In our own work, trying to understand why some hospitals are better than others in preventing hospital-acquired infection, the use of process evaluation, often using mixed methods, has proven to be crucial in uncovering barriers—such as the key role of ‘organizational constipators’ and ‘active resisters’7—to routinely using evidence-based infection-prevention practices. Likewise, identifying the key facilitators—such as the behaviours of effective leaders and champions8 ,9—to routinely using evidence to prevent infection, has also been largely dependent on process evaluation and qualitative methods.10 Ideally, future assessments of quality-improvement initiatives will include information that can only be provided through interviews, focus groups and direct observation done concurrently with the initiative.
Third, VHA has had a number of transformational initiatives over the last 15 years, many of which have been rolled out across the entire system over an extended period. Distinguishing an effect of one specific initiative is very difficult, especially without the detailed description of process, fidelity to intervention and other competing initiatives.11–14 Again, while Glasgow and colleagues acknowledge the challenges they face, the reality is that multiple initiatives may all have had some impact on distal outcomes like length of stay and making attribution challenging.
The findings on sustainability, which show that only a limited subset of hospitals sustained changes in length of stay with even fewer sustaining changes in both outcomes, may have been influenced by the large number of competing initiatives in a large, transforming system like VHA. It is possible that sustainability is in part a function of capacity on the part of staff and leadership, both clinical and administrative, to absorb, implement and act on all the initiatives or mandates that flow from different parts of a large centralised system. Holding on to gains once achieved is not a trivial task, especially if those gains were initially difficult to achieve. It usually requires dedicated resources to achieve change, and for the change to endure. However, without a well-designed prospective process evaluation that continues to collect data and monitor outcomes over time, these are just speculations.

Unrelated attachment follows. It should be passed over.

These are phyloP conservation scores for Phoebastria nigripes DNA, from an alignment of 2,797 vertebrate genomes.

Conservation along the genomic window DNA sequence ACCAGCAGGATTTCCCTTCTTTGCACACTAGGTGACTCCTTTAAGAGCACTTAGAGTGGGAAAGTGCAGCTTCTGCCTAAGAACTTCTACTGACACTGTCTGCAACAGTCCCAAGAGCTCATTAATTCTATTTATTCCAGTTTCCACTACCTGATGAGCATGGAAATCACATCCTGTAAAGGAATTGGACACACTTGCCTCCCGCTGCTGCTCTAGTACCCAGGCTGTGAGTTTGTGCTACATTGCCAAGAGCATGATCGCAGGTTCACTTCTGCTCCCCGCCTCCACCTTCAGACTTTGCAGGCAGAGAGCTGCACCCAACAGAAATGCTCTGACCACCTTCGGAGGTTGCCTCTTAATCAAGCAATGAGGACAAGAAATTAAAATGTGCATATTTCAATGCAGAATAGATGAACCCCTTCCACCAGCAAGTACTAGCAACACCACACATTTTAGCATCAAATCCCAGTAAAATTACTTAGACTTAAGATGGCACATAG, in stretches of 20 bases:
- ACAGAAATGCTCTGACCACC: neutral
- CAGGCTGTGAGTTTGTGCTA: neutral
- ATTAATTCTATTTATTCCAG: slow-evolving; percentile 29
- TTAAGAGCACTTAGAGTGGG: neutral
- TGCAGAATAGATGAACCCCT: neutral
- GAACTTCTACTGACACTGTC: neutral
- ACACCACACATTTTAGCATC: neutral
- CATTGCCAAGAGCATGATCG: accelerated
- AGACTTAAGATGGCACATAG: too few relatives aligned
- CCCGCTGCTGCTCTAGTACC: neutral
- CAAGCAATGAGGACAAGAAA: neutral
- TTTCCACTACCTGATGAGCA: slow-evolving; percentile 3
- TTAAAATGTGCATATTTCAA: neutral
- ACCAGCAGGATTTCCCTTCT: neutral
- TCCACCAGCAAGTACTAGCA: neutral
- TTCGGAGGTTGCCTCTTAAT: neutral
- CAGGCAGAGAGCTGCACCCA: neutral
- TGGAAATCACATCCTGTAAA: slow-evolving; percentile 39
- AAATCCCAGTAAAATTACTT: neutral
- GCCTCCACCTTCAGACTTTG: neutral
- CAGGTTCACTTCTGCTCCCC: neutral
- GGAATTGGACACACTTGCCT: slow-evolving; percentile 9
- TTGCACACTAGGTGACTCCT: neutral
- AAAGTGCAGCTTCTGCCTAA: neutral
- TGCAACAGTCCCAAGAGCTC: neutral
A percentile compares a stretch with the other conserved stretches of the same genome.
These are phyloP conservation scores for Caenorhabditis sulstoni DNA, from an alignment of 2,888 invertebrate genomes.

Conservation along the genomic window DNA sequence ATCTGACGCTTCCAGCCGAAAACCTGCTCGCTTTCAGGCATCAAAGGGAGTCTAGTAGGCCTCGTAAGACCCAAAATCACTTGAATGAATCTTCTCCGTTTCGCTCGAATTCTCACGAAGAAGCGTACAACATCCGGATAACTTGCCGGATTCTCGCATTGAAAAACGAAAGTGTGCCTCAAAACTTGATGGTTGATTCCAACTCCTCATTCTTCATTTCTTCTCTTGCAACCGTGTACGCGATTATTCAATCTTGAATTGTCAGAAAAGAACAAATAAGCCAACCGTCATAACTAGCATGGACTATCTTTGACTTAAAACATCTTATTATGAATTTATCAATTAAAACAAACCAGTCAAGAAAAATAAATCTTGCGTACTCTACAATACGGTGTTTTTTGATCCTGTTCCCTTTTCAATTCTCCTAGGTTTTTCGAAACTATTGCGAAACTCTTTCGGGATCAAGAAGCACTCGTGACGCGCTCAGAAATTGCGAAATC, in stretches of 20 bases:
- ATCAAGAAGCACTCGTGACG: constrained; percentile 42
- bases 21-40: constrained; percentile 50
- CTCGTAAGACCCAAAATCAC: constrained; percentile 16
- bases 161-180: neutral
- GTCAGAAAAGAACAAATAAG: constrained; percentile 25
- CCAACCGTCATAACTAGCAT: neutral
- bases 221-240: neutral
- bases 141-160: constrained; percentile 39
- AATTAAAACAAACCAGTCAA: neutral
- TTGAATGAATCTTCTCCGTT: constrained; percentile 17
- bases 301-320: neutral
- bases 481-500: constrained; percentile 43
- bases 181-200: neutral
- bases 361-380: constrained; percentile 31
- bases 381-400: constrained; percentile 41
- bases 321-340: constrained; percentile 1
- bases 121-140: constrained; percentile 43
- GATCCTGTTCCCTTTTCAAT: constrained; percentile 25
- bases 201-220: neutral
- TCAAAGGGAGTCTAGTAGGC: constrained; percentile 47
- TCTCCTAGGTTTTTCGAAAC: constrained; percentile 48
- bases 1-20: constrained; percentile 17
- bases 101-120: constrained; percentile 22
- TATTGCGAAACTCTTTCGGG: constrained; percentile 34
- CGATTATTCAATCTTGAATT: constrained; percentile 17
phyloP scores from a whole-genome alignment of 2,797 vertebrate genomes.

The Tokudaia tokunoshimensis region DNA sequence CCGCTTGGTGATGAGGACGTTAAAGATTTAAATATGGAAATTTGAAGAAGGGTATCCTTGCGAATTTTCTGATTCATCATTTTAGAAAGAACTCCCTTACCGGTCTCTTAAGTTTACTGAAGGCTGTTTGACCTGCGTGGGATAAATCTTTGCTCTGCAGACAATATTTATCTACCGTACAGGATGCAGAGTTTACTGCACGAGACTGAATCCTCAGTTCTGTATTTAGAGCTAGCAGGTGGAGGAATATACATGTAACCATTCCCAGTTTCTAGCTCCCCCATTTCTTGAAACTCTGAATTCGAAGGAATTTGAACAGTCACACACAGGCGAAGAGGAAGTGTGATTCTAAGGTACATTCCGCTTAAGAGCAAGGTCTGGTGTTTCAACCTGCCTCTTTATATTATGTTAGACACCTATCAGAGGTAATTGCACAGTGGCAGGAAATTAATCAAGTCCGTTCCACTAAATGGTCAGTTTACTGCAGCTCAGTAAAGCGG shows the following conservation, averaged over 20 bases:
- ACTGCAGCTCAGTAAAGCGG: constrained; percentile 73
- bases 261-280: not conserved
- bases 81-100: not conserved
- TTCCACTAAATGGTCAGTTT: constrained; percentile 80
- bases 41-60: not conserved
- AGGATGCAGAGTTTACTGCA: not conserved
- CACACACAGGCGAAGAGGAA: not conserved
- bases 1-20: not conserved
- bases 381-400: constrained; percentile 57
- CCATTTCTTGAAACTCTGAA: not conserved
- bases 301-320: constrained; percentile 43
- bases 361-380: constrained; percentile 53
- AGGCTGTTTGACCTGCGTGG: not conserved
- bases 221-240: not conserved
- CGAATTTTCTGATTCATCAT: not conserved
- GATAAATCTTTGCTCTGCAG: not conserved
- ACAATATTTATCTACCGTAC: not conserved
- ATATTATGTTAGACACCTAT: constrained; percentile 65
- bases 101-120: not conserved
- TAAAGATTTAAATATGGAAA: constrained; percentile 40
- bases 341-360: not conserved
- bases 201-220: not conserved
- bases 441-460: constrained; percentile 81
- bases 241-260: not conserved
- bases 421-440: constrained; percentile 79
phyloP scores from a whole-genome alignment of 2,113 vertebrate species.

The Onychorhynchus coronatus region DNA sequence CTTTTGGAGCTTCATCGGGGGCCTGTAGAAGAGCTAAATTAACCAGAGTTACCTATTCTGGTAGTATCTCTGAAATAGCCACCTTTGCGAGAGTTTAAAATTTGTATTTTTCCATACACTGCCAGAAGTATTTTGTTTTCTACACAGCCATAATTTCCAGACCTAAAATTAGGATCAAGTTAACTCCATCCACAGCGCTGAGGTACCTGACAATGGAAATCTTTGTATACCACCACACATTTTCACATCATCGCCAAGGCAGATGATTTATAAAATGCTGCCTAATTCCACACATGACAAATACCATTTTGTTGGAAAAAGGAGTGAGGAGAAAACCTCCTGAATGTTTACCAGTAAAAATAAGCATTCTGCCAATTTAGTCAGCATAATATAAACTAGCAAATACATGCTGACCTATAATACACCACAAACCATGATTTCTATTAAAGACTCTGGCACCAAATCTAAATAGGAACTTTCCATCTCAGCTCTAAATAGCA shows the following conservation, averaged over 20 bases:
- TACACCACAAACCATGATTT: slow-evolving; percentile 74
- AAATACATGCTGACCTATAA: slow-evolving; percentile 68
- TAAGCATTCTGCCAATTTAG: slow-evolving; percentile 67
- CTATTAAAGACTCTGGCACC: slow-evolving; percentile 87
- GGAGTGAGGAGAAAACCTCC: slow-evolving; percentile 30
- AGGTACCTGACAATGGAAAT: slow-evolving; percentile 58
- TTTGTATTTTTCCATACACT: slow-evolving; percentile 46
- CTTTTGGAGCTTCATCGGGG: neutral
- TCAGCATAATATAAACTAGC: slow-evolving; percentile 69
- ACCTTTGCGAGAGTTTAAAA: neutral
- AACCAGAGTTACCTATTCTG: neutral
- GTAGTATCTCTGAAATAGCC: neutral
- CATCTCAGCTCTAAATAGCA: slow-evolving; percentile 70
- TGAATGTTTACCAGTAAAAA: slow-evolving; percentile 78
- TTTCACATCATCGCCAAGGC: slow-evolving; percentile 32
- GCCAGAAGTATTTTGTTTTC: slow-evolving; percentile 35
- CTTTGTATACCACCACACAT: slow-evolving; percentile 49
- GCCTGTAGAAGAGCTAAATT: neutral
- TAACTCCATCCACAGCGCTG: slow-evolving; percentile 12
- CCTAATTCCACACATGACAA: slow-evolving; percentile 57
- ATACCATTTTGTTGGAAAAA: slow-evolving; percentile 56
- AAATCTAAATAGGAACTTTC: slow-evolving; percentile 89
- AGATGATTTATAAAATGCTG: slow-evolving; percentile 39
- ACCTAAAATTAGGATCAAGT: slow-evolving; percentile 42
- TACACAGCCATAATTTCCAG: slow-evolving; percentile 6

Glasgow and colleagues should be commended for conducting a rigorous evaluation of a complex process ‘that ain’t exactly clear’. Indeed, assessing quality-improvement initiatives—especially those that are national in scope—is not easy and often leads to controversy. For example, the Institute of Healthcare Improvement's ambitious 100 000 Lives Campaign was credited with saving 122 300 lives. However, a critical appraisal of this initiative raised several salient issues questioning the ability to attribute such impact to the campaign.15 Many of the issues raised in their review are pertinent to this paper, and would likely apply to similar evaluations of most large-scale quality initiatives.
Finally, large-scale initiatives like FIX need some estimate of the costs of the initiative, and whether those costs were justified by what was achieved. While strict cost-benefit analysis requires strong causal inference, assessing costs of the multiple initiatives undertaken by large, complex healthcare systems would provide at least a rough sense of the value of these initiatives, as we see trends emerging over time in important outcomes, such as decreased length of stay, improved discharge practices and declines in unexpected mortality.
We encourage researchers and decision makers to address sustainability issues in the context of multiple, ongoing improvement initiatives, especially when these are layered on top of each other, and often not fully funded through dedicated resources. Our instincts suggest that this kind of continuous improvement, while almost certainly necessary and important, may require high standards of evidence to trigger ‘yet another’ improvement initiative. The burden on staff and costs to the system, which may include losing ground in areas not currently being measured, require careful scrutiny to justify launching of initiatives. Among decision makers responsible for health-system operations, there is ongoing discussion about the costs and impacts of these initiatives over time. We believe this should be debated among policy makers, and be included as an important component in research into sustainability of innovation diffusion.
We applaud Glasgow and his colleagues for their thoughtful evaluation of the impacts and sustainability of a complex but pragmatic intervention in a large health system. We believe that there is indeed ‘something happening here’, and that over time, we will have a better understanding of ‘what it is’.